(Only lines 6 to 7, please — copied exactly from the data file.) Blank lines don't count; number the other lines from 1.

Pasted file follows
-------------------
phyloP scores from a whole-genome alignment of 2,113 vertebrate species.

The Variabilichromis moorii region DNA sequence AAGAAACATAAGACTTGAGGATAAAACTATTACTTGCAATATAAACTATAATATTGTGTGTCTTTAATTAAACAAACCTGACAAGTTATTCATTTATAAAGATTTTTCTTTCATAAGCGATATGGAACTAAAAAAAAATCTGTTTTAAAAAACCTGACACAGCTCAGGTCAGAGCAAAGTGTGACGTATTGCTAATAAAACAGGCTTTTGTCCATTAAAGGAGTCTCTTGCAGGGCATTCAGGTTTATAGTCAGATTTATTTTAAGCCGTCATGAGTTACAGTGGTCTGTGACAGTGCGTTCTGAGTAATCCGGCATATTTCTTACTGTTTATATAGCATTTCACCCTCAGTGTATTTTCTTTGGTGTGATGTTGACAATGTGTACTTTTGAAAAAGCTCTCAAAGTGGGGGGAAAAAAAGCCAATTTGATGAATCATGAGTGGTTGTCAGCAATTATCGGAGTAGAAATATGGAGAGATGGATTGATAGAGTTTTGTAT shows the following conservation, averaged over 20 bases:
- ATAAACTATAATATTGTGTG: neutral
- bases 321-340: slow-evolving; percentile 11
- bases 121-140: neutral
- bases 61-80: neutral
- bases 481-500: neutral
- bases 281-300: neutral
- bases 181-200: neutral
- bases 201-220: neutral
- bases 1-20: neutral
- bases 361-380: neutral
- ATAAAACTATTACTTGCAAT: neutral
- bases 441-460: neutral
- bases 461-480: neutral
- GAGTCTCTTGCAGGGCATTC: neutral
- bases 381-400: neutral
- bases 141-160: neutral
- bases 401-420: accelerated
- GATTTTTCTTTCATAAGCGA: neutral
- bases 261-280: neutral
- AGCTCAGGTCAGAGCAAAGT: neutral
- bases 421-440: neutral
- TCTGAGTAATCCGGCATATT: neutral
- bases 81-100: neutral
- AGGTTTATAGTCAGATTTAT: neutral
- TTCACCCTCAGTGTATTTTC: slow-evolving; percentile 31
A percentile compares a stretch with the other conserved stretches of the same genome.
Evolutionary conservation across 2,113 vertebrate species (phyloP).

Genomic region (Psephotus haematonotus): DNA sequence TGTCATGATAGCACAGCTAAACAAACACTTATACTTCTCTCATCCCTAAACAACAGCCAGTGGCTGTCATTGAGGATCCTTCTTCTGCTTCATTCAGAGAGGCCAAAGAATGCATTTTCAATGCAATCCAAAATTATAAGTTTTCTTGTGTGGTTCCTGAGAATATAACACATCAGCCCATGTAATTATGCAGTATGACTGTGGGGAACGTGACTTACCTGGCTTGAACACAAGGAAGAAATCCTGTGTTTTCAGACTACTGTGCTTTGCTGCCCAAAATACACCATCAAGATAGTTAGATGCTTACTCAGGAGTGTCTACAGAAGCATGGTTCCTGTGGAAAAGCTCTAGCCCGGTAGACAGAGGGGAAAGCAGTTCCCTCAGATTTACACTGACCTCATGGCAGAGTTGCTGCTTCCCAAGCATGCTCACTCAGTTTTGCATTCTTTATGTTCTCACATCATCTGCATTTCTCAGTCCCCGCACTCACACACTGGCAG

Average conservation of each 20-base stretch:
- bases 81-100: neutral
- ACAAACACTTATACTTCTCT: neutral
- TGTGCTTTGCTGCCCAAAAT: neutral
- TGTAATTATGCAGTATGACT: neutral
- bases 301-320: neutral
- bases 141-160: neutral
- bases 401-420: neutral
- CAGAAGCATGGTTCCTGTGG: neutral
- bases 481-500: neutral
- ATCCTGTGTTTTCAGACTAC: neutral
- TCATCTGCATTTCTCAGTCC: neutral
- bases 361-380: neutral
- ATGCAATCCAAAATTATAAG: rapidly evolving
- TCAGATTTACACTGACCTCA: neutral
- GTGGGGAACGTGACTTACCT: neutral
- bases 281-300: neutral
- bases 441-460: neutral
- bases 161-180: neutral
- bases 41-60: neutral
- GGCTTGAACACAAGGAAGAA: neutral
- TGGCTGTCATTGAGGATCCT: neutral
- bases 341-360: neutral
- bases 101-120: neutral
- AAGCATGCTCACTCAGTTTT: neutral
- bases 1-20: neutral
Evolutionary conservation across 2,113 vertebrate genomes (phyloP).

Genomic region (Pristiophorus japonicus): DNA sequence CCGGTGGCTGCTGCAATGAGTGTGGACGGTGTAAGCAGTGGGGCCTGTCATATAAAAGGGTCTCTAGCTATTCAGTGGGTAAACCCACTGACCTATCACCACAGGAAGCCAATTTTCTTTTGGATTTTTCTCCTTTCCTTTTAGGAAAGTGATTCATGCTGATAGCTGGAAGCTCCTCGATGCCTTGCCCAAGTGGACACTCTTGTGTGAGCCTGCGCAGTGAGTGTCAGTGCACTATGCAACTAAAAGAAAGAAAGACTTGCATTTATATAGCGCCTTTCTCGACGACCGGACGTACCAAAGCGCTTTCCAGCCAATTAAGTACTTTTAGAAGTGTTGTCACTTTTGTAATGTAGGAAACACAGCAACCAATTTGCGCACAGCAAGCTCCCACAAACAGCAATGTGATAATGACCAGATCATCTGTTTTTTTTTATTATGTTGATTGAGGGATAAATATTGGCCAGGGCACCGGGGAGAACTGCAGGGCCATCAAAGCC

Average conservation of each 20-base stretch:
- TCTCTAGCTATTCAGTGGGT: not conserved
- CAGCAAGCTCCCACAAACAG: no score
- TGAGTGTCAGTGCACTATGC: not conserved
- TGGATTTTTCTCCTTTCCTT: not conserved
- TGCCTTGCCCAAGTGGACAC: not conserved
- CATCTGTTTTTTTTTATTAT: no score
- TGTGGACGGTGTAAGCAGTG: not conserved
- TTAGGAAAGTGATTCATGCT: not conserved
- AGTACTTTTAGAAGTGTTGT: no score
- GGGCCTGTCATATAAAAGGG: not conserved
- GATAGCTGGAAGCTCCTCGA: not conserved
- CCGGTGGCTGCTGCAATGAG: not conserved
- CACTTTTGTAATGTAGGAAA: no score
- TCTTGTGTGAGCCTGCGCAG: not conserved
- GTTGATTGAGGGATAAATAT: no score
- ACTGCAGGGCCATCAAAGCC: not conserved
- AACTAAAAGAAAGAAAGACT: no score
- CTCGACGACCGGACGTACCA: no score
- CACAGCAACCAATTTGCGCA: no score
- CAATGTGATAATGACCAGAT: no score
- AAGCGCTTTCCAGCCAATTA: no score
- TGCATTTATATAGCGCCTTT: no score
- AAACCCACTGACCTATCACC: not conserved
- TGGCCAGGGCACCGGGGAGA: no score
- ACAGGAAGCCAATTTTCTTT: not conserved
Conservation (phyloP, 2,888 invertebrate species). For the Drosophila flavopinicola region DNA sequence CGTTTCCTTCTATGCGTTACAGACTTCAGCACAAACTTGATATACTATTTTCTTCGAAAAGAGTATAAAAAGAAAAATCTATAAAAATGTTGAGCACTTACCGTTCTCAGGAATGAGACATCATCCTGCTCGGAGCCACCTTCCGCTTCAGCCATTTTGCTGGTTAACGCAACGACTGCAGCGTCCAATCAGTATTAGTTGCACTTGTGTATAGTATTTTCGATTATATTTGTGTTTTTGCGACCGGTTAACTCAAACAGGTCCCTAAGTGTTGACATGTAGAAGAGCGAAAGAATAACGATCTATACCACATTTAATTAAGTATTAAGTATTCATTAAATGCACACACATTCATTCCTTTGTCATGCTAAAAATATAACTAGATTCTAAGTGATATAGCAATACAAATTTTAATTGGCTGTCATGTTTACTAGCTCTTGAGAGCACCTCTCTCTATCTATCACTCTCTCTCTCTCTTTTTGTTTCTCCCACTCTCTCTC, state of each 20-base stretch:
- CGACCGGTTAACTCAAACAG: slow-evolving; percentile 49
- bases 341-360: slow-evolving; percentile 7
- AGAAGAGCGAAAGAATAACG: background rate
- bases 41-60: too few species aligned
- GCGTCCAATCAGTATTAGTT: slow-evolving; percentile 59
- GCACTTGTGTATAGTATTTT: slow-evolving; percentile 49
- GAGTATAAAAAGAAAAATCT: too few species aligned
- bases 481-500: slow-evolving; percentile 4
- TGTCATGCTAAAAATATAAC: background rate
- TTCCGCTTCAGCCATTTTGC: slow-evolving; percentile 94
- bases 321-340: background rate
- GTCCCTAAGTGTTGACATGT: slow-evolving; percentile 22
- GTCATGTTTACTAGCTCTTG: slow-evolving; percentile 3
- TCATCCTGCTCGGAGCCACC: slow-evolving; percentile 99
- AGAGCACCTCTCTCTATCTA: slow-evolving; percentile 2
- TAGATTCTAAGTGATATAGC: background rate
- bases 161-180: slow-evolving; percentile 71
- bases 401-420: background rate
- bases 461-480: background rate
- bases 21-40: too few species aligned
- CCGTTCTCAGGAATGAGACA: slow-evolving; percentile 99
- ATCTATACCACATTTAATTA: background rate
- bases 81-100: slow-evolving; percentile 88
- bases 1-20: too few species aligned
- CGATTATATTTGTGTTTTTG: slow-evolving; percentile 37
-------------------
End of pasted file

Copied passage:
- bases 61-80: neutral
- bases 481-500: neutral